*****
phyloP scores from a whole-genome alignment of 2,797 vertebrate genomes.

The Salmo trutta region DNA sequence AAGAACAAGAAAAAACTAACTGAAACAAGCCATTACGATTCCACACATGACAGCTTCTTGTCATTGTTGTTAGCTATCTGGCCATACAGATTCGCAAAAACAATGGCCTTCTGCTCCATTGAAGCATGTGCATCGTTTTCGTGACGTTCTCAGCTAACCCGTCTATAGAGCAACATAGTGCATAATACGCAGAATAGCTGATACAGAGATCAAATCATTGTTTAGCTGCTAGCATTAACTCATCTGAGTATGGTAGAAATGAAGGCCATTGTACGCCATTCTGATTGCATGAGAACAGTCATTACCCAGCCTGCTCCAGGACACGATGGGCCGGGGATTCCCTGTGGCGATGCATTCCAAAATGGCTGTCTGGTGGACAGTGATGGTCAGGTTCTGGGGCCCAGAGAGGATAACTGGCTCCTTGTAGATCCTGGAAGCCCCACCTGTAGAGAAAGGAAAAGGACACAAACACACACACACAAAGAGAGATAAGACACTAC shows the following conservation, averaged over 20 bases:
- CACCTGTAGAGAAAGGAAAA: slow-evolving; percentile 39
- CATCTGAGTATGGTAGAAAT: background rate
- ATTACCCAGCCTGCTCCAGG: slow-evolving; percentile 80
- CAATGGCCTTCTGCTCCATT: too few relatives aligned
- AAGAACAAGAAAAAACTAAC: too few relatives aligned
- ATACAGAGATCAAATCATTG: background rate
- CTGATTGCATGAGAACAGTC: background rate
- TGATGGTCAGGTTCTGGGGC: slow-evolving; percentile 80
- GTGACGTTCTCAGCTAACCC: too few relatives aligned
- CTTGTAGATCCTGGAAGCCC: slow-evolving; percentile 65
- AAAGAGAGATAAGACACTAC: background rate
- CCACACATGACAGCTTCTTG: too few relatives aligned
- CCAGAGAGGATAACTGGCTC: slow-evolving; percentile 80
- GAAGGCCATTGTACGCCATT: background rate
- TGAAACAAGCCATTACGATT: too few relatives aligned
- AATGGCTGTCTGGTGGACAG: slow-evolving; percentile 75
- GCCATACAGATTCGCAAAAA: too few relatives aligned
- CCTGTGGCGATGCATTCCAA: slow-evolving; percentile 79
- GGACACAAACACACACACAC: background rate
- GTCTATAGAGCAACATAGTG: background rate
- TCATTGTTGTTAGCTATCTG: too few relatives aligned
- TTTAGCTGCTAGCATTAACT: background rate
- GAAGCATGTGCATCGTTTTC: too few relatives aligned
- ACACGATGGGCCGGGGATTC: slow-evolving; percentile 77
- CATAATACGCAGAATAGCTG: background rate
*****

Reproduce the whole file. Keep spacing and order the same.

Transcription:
phyloP scores from a whole-genome alignment of 2,797 vertebrate genomes.

The Salmo trutta region DNA sequence AAGAACAAGAAAAAACTAACTGAAACAAGCCATTACGATTCCACACATGACAGCTTCTTGTCATTGTTGTTAGCTATCTGGCCATACAGATTCGCAAAAACAATGGCCTTCTGCTCCATTGAAGCATGTGCATCGTTTTCGTGACGTTCTCAGCTAACCCGTCTATAGAGCAACATAGTGCATAATACGCAGAATAGCTGATACAGAGATCAAATCATTGTTTAGCTGCTAGCATTAACTCATCTGAGTATGGTAGAAATGAAGGCCATTGTACGCCATTCTGATTGCATGAGAACAGTCATTACCCAGCCTGCTCCAGGACACGATGGGCCGGGGATTCCCTGTGGCGATGCATTCCAAAATGGCTGTCTGGTGGACAGTGATGGTCAGGTTCTGGGGCCCAGAGAGGATAACTGGCTCCTTGTAGATCCTGGAAGCCCCACCTGTAGAGAAAGGAAAAGGACACAAACACACACACACAAAGAGAGATAAGACACTAC shows the following conservation, averaged over 20 bases:
- CACCTGTAGAGAAAGGAAAA: slow-evolving; percentile 39
- CATCTGAGTATGGTAGAAAT: background rate
- ATTACCCAGCCTGCTCCAGG: slow-evolving; percentile 80
- CAATGGCCTTCTGCTCCATT: too few relatives aligned
- AAGAACAAGAAAAAACTAAC: too few relatives aligned
- ATACAGAGATCAAATCATTG: background rate
- CTGATTGCATGAGAACAGTC: background rate
- TGATGGTCAGGTTCTGGGGC: slow-evolving; percentile 80
- GTGACGTTCTCAGCTAACCC: too few relatives aligned
- CTTGTAGATCCTGGAAGCCC: slow-evolving; percentile 65
- AAAGAGAGATAAGACACTAC: background rate
- CCACACATGACAGCTTCTTG: too few relatives aligned
- CCAGAGAGGATAACTGGCTC: slow-evolving; percentile 80
- GAAGGCCATTGTACGCCATT: background rate
- TGAAACAAGCCATTACGATT: too few relatives aligned
- AATGGCTGTCTGGTGGACAG: slow-evolving; percentile 75
- GCCATACAGATTCGCAAAAA: too few relatives aligned
- CCTGTGGCGATGCATTCCAA: slow-evolving; percentile 79
- GGACACAAACACACACACAC: background rate
- GTCTATAGAGCAACATAGTG: background rate
- TCATTGTTGTTAGCTATCTG: too few relatives aligned
- TTTAGCTGCTAGCATTAACT: background rate
- GAAGCATGTGCATCGTTTTC: too few relatives aligned
- ACACGATGGGCCGGGGATTC: slow-evolving; percentile 77
- CATAATACGCAGAATAGCTG: background rate